The 16" is too long for printing on 11.7" long A4 paper, so I would need to scale the image down a bit, to about 3500 pixels. Just as when displaying the image on screen, the computer will do some averaging to get my 4900 down to 3500. If I want to print at the larger A3 size, on the other hand, I haven't enough pixels, so the computer will insert extra to bring the long side up to 5300 pixels. In practice, I only do this if printing elsewhere, as the computer will automatically scale the image before printing on my own printer. The critical thing here is first to set the resolution and then, in a separate operation, scale the picture if necessary.

 

Considerations when sizing an image for display on the internet – the CPS gallery, for example, or facebook, or just for emailing to a friend – are somewhat different. Most people that view the image will do so on a monitor that is 1200 pixels or less on the long side, and often the picture area on screen will be a good bit smaller than this. For such purposes I would normally leave the dpi setting unchanged – it is not going to affect how it is displayed – and scale the picture down to 1200 pixels long. When saving the image I would use a JPEG quality of maybe 70%, but JPEG settings are a topic for another note. Someone viewing the image won't be able to make a great print from it, but if they want a print they should ask for a print-quality copy. If I need to put a file up for printing I will change the dpi, do any necessary sizing, save at maximum quality JPEG, store the file on Dropbox and send a link to the person who needs it.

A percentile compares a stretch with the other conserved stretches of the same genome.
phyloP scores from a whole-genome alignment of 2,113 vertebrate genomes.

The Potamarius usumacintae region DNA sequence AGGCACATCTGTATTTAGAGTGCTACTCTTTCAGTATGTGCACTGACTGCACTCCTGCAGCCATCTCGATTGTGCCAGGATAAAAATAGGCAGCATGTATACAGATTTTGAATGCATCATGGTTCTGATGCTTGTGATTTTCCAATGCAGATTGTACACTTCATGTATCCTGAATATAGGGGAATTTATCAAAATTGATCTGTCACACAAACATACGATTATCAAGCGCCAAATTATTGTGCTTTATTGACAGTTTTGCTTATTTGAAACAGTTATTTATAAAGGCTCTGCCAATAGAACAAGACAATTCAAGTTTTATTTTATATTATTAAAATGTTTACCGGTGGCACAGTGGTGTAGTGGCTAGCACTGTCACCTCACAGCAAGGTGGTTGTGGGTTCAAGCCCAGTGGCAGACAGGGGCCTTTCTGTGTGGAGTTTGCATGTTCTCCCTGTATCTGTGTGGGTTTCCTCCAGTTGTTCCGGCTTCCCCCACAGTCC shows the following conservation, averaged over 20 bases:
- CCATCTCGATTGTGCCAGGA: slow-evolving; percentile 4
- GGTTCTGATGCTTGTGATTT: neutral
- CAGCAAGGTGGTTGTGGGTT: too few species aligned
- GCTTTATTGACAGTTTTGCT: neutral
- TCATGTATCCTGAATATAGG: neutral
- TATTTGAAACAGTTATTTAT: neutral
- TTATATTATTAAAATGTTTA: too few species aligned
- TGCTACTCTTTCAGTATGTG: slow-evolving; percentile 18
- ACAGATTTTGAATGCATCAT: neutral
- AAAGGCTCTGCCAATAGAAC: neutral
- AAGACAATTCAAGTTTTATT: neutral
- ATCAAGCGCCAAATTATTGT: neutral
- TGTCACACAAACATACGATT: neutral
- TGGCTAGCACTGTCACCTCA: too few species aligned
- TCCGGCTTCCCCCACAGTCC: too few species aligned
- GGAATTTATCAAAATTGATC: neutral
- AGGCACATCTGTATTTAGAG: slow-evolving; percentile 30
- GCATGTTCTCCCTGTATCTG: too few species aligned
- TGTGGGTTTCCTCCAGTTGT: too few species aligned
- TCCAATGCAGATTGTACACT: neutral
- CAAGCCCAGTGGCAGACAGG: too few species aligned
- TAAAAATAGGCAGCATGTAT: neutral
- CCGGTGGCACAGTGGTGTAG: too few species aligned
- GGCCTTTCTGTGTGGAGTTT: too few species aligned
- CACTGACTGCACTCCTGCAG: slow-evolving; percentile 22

Elmo was recently told that he could not photograph certain buildings in the IFSC in Dublin. Basically, if you are standing in a public place, you can photograph anything or anyone you see. There are links from the Educational page (External Links) to pages on Irish and UK Photographers' Rights – they are not quite the same. You might also like to look at the video on this page.

Did you enjoy Carlow Arts Week? I certainly did, and the buzz was great on Dublin Street – particularly around our pop-up shop. We sold far more than I had expected, and the comments from the visitors was overwhelmingly positive. The shop manager (that was me!) would like to thank everybody that helped in any way for making it such a success.

Time to start planning for next year!